We are so utterly surrounded by bias that we often fail to recognise the importance (and difficulty) of walking the fine line in the middle. The inevitable consequence is that we make no one happy and infuriate everyone. The BBC’s commitment to impartiality is vital, it should be an ambition of the media, instead it’s seen as a threat.
As someone who spent several years at the BBC, first in programme making working freelance as a “mic stand” then as a broadcast journalist and producer it is hard not to take criticism of the BBC personally. You work hard, as a BBC journalist. One of the first messages you’re told is that, chances are, you’ll be the first person your interviewee meets from the BBC. You represent all of that global institution to them, all of it. It’s a weighty responsibility. BBC journalists can be utter arseholes, as can journalists from every newsroom, but they also know they represent something bigger than their own newsroom. I’ve never met another journalist from another institution who felt that weight of expectation, and I’ve met an awful lot of journalists.
There is not a higher standard of rigour at the BBC nor do you often do a better job journalistically (I remember being in a newsroom where our backside was regularly handed to us by the – now departed – Daily Post which revelled in a string of exclusives we were left to chase). You are, however, part of something everyone has an opinion on, everyone feels they own and everyone is keen to vent forth on their own position.
Impartiality is the only way to navigate that field. It wasn’t a chicken or egg. Impartiality is often viewed as having no opinion, of being a blank canvas. It is anything but. It’s a powerful tool that allows the facts to speak for themselves. Does the BBC always succeed in getting it right? Nope. Are their fights when an editor or producer is felt to have gone too far one way or another? Definitely. But there is an ambition to maintain it.
It’s never been more important. Opinion, chatterati, swathes of column inches that seem to sway and shape our daily lives are nothing new, even if they are more immediate. Through a blog like mine I can share my voice where if I could before it would only be to a limited audience. Each of our opinions now has a platform, a space where we can nail down our flag. It’s empowering to a certain extent (who does not like to share an opinion) but it isn’t exactly useful. Even the Guardian’s opinion section to give it it’s full title quotes “Comment is free, but facts are sacred”. Online newspapers might say the BBC is crowding their market but it doesn’t seem to affect hit rates at newspapers. If the BBC continues to write features online they stand alone simply because many newspapers removed many features writers long ago, or made them go freelance. The digital landscape and advertising revenue drops aren’t the fault of the BBC. They are, perhaps, an easy steadfast target, however.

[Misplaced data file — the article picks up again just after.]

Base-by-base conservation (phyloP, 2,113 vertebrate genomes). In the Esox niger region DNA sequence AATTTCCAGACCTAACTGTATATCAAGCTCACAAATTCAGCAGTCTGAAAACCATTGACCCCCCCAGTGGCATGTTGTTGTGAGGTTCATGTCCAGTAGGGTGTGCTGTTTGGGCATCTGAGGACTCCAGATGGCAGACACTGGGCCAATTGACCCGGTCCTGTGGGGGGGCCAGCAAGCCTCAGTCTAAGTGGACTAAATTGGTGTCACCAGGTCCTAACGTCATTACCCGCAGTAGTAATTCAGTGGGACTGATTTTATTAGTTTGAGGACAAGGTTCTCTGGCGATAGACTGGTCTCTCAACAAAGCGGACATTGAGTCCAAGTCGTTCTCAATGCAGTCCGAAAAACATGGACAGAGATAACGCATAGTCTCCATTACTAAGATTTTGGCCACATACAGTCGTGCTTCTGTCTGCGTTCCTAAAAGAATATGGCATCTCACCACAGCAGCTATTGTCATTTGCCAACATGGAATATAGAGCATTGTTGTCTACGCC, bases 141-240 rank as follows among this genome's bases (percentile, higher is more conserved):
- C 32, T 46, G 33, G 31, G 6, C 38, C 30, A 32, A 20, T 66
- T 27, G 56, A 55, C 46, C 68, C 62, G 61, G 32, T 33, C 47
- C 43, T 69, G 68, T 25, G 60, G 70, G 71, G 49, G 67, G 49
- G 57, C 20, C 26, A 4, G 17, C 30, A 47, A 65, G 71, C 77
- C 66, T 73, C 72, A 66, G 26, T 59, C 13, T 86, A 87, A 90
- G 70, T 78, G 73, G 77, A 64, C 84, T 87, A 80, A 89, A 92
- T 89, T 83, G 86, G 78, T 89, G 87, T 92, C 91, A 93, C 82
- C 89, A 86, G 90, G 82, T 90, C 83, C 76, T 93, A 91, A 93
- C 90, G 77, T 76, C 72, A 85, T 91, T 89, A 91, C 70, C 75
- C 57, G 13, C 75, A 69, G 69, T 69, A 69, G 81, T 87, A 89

As we have mutated from viewers into consumers opinion and position have become increasingly important. We sway, foam and froth like a continually breaking wave at high tide. Bias, be it from the owner of a newspaper, broadcaster, political ideology, is so part and parcel of our news coverage we now only recognise it when we see it in cartoonish form from another country; when a newsreader loses it or says something so monumentally ridiculous we laugh. It isn’t just a problem for “the other” though; we routinely let newspapers and broadcasters publish pieces having a market impact on their rivals, attacking those they wish to destroy. We let it go because we idealise our media. It’s free speech. Is it really so free when it’s motivated by a desire for power and riches?
It’s the power we’re sucked into. Because the BBC isn’t really part of that, although we have nowhere else to put it, it seems weak, unadventurous, hiding it’s true ideals beneath a veneer of beige. We compare the BBC to commercial rivals, with their brash big colours and voices designed to enthuse and manipulate us as consumers, because we have no alternative. We hold them up alongside the brighter rival, designed specifically to make us buy things and feel a certain way, and we think the BBC is weaker. Impartiality isn’t weakness, it’s strength. The BBC is not without its problems; huge payouts, a lack of transparency, a tendency to spend too much time in an ivory newsroom and not enough talking to people (a trailer on BBC Global News, by the way, describes people as “ordinary people” as though she, the presenter of a news programme, has a loftier calling than their lives could have). There’s often more than a whiff of arrogance, why wouldn’t you move heaven and earth, we’re the BBC for heaven’s sake.
Yet there’s a central core we need to hold onto with both hands. In many ways we’re selling ourselves down the river as consumers making it easy for global companies everywhere to encourage us to buy something. Paying a licence fee for something doesn’t mean we own it, it means we protect it. If it makes us angry it’s probably doing it’s job right. Let’s not stop asking questions but focus on what, at it’s heart, we want to preserve at the BBC. The right to not voice an opinion but to let the facts speak for themselves.